Many organizations work on rooting out unconscious bias with good intentions, but this can make it harder to foster cultures where people can build collaborative relationships across gender, racial, ethnic, and sexual divides.
That’s the view of Sally Helgesen, who has spent 35 years working with women around the world to advance their careers and is described in Forbes as the world’s premier expert on women’s leadership. Here, she tells us more.
Diversity is not a goal. It is the nature of the global talent pool. It defines who is available for hire. Inclusion is the means by which this talent pool is most effectively led because those who have historically been outside the leadership mainstream are those most likely to be unsure that they belong.
First, inclusive bias training seeks primarily to address people’s thoughts. It can provide insights but rarely offers a path for moving forward by identifying specific actions or behaviors demonstrating inclusion. It’s mostly ‘aha’ moments, without the ‘now what?’.
Second, it can be very painful and discouraging for people to hear what their colleagues may be thinking or know the details of their family’s bias against people like them. This therapeutic model may be helpful to the individuals who gain insights, but it does not serve collegiality among team members.
Visibility is a major trigger. People who are poor at gaining visibility, claiming their achievements, and being noticed are often triggered by those who are good at it, dismissing them as showboats and telling themselves a story about how nice they are. Those who are good at visibility are often triggered by those who are not, dismissing them as not being players, not ready for prime time. Other key triggers include the words ‘it’s not fair’ and humor, communication styles and how we build and leverage our networks.
A key inclusive behavior is investing in colleagues’ development: finding out what they aspire to, identifying how you might help them, and asking what you can do to be of service. Suggest networks they might want to join, offer to introduce them to people and be on the lookout for honors or awards for which you might nominate them.
It’s also helpful to look beyond the usual suspects when inviting people to a meeting: who might benefit from being included? Who might learn from attending? Seat them in the center, the front of the room, or at the table instead of putting them in the back, as often happens.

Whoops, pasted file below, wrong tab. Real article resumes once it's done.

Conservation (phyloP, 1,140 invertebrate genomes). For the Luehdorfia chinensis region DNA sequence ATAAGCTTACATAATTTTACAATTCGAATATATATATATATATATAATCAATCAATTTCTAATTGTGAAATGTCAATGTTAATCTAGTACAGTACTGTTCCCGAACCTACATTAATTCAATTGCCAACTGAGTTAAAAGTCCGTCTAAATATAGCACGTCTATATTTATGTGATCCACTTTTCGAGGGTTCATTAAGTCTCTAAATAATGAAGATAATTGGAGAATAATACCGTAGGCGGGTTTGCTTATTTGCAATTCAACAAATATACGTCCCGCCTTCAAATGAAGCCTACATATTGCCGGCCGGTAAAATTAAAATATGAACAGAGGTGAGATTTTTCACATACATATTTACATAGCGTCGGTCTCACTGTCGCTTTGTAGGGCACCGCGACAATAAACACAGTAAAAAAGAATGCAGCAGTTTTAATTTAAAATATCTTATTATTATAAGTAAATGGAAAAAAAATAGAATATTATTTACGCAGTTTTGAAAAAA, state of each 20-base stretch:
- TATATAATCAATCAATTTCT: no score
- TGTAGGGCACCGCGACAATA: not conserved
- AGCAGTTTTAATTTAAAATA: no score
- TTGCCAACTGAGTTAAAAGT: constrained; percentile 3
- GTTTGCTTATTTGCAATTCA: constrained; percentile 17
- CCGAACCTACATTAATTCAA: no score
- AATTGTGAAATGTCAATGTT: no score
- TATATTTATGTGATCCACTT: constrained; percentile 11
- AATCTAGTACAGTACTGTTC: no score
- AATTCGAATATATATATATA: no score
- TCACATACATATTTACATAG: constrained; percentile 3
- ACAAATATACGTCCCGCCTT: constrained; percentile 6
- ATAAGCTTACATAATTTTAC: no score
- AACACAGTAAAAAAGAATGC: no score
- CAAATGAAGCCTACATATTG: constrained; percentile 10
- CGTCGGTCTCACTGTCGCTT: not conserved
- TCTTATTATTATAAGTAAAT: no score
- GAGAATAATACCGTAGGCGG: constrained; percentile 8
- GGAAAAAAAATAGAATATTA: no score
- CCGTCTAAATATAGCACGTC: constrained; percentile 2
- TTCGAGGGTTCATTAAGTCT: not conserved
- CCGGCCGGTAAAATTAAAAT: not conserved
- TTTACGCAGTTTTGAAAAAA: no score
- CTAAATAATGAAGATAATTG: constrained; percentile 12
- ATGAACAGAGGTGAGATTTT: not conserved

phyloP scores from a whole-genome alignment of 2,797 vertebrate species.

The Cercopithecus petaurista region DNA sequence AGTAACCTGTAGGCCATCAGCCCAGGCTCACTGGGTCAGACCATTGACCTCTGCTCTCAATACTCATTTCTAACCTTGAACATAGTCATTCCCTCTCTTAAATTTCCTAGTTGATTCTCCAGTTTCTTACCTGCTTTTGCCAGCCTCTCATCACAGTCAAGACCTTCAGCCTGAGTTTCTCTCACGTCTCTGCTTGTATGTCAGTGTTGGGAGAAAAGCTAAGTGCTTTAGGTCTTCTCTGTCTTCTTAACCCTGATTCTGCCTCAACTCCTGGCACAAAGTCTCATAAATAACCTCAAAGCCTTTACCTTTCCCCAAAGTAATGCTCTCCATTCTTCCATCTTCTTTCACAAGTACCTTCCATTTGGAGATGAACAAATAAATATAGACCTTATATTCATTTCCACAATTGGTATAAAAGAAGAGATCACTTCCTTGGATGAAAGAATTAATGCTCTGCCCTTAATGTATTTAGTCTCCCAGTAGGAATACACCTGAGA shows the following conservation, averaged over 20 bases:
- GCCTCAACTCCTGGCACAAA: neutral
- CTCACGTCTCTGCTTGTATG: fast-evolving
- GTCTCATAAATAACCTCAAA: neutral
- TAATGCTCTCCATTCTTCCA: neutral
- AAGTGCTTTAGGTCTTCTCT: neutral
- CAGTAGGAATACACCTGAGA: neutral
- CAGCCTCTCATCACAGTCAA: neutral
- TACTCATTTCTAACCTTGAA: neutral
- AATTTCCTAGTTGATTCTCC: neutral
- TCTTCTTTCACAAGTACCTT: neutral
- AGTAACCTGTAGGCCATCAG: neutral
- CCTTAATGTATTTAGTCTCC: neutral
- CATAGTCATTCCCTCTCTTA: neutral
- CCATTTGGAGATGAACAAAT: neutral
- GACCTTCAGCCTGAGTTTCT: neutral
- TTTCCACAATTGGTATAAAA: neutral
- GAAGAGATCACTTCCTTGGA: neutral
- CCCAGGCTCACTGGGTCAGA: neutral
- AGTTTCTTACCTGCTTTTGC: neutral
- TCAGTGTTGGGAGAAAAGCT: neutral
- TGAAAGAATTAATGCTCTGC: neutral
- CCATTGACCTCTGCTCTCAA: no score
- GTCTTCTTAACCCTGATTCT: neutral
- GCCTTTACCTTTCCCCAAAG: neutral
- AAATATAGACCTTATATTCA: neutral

Honor people’s time, making it clear that you know they are busy and avoid overloading them with extra work. Push back against robotic bureaucracy requests that can consume frustrating hours for employees. Remember Peter Drucker’s rule that a manager’s first job is always managing up: protecting people from unreasonable demands that float down from higher levels.
Create a culture where people are comfortable asking for help or clarification by doing so yourself. Be honest and frank about what you do not know.
Your credibility is not vested in having all the answers but in whether people believe what you say. You also want to make sure that when mistakes are made, you identify the lessons that can help move everyone forward. Above all, avoid a culture of blame.
Before the millennium, senior leaders (female, people of color) often hesitated about joining employee networks because they feared doing so would tag them as, for example, “a woman, not a leader.” This reluctance has mostly vanished.
I have observed substantial and sustained progress since the year 2000. Global companies today recognize the reality of a diverse workforce and have, for the most part, made significant adjustments to their policies, increased funding for diversity, equality, and inclusion initiatives, and are far more likely to hold leaders to account for progress. Many have adjusted how they assess performance and identify candidates for promotion in ways that root out biases that were formerly unrecognized.
There is still room for improvement, however, but by applying the principles in my book, companies can elevate their inclusion game and create a workforce that exemplifies solidarity rather than division.
Sally’s latest book, Rising Together: How We Can Bridge Divides and Create a More Inclusive Workplace, suggests strategies to build more inclusive relationships, teams, and workplaces and is available in all leading bookstores.Read it here